The Awe in Nature

It had been one of those nights. Tragic events–shootings, ecological crises, demagoguery, and other suffering–had infiltrated my sleep. I rose earlier than usual. Too early. I curled up on the couch with a book. After a few hours, I noticed a pinkish glow peeking through my living room window blinds. I opened them. And to my astonishment, before me spread a rosy pastel glow. I couldn’t see the sun which was hidden behind houses and trees. But I didn’t need to. I could see the effect of the sun rising. 

My breath caught in my throat. I was stopped in my tracks. Captivated. As Jacob Trapp says, “worship . . . is the window of the moment open to the sky of the eternal.” And I was worshipping. I was drawn into reverie. And wonder. I realized that awesome things are happening all around me all the time. Some of them are escaping my notice while I sleep or work or get distracted by any number of activities. 

What a gift to have such beauty brought to my awareness. What a gift to be awestruck by nature. To be awakened to the day. To awaken to life. To feel renewed by a simple, yet profound, “window of the moment.” That glorious moment “open to the sky of the eternal” transformed my spirit. 

Experiences of awe in nature do that. They lift us out of hopelessness, despair, and exhaustion. They reignite us when we fail to live up to our ethical values. They inspire us and give us the courage to move forward. They re-instill in us the courage to recommit ourselves to act in love. They open us to hope and to move beyond prejudice and fear. According to writer Dawna Markova, 

Wonder is how we open ‘the hand of thought.’ It can lift our minds out of the mud of rational resignation and open them into wild relational cartwheels of insight. Wonder is the place where prejudices fall away and our capacity to notice life increases.

Wonder opens our minds to wild relational cartwheels of insight and curiosity. Thoughts and questions arise in us. I’m not talking about the kinds of thoughts and questions governed by rationality and being left-brained. I’m talking about experiences of awe that increase the capacity to notice life. 

These experiences cause us to meditate on our place in the world and our connection to each other. These experiences lead us to be curious about how we got here, about how life began, about why we are here at all. And experiences of awe in nature infuse everyday life with that same intensity, leading us to wonder how best to live our lives, how to be kinder, how to care for one another, how to be faithful to what we believe.

Children have these experiences of awe in nature spontaneously and frequently. With enthusiasm, they notice the salamander or a constellation and cry out, “Look! Look!” And ask, “Why? Why? Why?” Each noticing and each expression of curiosity produces more mystery and awe and curiosity. And that’s the point! Awe is a replicating experience. It is also a sustaining one that moves us beyond one-time pleasure to the commitment to stay awake. Unitarian Universalist minister Victoria Safford writes that:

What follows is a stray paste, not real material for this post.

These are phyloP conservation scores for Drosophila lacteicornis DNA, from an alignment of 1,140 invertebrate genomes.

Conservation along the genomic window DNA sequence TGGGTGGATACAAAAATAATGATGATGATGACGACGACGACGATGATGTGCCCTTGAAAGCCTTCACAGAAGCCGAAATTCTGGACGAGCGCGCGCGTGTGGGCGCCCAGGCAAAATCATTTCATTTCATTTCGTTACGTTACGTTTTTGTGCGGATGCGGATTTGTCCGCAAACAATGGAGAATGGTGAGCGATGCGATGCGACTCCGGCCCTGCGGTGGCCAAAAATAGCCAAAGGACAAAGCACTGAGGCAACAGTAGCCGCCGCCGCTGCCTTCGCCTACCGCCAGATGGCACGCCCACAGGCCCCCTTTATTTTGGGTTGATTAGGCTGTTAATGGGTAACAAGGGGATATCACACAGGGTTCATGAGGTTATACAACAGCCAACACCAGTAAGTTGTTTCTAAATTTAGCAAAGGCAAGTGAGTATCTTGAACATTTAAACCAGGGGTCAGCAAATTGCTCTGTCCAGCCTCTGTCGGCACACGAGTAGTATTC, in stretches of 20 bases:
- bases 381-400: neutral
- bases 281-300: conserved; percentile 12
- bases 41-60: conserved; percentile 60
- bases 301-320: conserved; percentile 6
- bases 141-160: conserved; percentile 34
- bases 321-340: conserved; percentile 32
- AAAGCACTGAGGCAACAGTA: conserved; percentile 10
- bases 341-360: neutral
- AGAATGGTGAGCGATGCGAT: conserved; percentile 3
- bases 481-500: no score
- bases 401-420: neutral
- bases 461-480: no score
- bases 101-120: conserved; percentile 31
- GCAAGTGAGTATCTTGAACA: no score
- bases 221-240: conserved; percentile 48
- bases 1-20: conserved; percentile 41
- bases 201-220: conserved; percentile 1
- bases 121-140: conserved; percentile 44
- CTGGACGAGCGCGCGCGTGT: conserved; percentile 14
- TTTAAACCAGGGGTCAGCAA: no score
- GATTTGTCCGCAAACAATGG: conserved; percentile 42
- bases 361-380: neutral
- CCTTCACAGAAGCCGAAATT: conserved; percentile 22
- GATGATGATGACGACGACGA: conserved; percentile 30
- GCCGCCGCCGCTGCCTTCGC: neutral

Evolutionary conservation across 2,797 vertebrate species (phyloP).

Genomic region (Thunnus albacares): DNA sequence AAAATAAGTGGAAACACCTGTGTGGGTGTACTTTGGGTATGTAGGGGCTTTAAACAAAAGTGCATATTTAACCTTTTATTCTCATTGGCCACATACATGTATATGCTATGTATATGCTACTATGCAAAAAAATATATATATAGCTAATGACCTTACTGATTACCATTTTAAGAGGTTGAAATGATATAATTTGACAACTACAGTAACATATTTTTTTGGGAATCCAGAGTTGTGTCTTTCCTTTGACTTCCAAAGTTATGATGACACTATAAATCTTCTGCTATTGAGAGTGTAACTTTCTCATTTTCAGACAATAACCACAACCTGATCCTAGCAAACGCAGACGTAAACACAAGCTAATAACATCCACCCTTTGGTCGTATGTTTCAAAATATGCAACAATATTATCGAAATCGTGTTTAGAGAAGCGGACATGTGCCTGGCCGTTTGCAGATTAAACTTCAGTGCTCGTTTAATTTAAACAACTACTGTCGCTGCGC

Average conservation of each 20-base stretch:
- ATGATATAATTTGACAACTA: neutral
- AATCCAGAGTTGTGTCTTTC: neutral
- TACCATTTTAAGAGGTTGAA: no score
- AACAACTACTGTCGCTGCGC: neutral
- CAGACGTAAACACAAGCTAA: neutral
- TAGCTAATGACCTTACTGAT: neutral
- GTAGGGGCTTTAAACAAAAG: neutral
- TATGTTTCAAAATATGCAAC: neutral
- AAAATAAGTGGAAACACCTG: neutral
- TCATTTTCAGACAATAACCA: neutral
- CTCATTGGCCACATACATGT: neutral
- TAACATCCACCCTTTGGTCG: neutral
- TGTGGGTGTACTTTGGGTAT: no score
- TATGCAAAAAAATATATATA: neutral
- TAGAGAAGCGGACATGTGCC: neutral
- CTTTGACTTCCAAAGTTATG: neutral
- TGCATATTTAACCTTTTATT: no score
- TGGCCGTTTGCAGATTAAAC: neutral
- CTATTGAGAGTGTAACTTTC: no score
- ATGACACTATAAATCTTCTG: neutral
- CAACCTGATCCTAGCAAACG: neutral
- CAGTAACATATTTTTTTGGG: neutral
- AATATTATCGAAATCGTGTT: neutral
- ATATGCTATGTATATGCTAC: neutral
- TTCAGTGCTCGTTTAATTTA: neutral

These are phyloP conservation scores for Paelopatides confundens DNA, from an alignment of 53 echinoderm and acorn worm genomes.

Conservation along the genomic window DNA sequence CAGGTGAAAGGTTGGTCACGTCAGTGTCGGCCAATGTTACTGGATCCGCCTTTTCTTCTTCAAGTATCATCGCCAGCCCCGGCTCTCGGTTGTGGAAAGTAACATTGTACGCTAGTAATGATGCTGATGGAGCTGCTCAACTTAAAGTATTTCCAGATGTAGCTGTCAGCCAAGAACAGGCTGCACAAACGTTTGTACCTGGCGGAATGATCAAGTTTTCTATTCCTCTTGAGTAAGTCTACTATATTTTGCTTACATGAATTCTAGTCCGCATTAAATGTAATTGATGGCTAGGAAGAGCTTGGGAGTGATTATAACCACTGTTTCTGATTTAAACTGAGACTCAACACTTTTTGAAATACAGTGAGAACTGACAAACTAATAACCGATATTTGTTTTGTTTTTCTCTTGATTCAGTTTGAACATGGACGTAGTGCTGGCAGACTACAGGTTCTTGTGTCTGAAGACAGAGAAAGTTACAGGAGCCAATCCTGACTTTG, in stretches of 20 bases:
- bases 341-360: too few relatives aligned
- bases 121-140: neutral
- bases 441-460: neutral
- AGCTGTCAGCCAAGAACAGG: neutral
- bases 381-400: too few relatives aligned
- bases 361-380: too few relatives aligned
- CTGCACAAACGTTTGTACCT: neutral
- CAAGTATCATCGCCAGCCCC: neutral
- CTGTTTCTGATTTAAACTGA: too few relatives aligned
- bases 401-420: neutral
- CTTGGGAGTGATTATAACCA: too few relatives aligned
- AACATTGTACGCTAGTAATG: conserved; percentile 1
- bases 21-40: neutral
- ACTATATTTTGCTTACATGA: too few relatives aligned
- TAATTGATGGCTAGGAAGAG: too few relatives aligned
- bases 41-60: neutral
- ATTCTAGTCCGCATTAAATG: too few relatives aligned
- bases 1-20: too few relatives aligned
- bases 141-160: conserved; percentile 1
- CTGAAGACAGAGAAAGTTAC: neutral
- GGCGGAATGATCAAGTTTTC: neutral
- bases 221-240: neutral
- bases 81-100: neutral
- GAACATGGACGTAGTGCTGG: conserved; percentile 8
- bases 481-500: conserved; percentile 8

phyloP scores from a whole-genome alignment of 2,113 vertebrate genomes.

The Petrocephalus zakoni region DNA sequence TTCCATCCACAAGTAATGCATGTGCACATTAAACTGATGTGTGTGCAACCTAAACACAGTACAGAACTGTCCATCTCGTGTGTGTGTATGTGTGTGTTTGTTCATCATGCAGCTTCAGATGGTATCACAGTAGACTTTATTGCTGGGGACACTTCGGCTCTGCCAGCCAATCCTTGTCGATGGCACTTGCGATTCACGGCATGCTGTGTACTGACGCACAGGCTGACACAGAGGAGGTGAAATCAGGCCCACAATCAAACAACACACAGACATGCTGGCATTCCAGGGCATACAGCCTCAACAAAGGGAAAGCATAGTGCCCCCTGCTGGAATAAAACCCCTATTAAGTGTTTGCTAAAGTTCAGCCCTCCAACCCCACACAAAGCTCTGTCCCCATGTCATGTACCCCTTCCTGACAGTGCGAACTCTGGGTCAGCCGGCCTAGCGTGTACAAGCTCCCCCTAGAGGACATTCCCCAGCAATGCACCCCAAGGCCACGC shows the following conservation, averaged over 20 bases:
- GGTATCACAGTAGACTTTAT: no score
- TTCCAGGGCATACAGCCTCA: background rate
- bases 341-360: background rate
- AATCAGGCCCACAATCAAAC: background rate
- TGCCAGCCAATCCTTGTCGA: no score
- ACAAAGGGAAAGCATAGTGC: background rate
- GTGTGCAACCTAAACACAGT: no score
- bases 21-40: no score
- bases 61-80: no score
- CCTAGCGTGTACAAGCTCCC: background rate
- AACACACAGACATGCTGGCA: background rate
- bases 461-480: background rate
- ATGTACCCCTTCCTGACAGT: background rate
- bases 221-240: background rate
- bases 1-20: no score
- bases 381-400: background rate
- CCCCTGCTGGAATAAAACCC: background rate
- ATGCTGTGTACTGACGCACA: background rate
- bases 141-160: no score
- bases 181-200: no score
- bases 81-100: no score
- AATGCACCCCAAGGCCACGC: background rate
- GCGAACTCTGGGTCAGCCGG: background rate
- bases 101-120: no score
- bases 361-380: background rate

Our calling is … to transform wonder into something that endures even after the moment of wonderment passes. The calling is to transform awe into some kind of commitment, some kind of promise to stay awake and keep alive the change that took place in you, the emotion that took hold of you, the question that astounded you when you saw the star, or the flash of a cardinal’s wing, or whatever it was that amazed you.

Our calling is to keep that fire alive in ourselves and each other. Our calling is to keep alive the change that wonder creates in us. This is what it means to live a life struck full with awe. It means keeping that fire ablaze and living with and from that deep amazement. 

For Unitarian Universalists, the role of nature is articulated in our seventh principle and our first source. The seventh principle affirms and promotes our respect for the interdependence of all existence. The first source encourages us to experience wonder and awe firsthand. The first source teaches us to draw from “direct experience of transcending mystery and wonder, affirmed in all cultures, which moves us to a renewal of the spirit and an openness to the forces which create and uphold life.” Nature is one of the primary places where UUs have that direct experience of awe.

Too often society and religion devalue nature. Sometimes the earth is considered merely a place humans are passing through on the way to somewhere better. The physical world is seen as separate from the spiritual, and humans valued more highly than other beings. The devaluation of nature gets extended to humans. Humans who are perceived as closer to nature, those people who are labeled “primitive,” are also devalued. This includes immigrants and indigenous peoples and people of color, among others. Mastery and control of the earth and other people take precedence. Greed and personal gain prevail. The earth becomes yet another commodity for human consumption. And humans do too.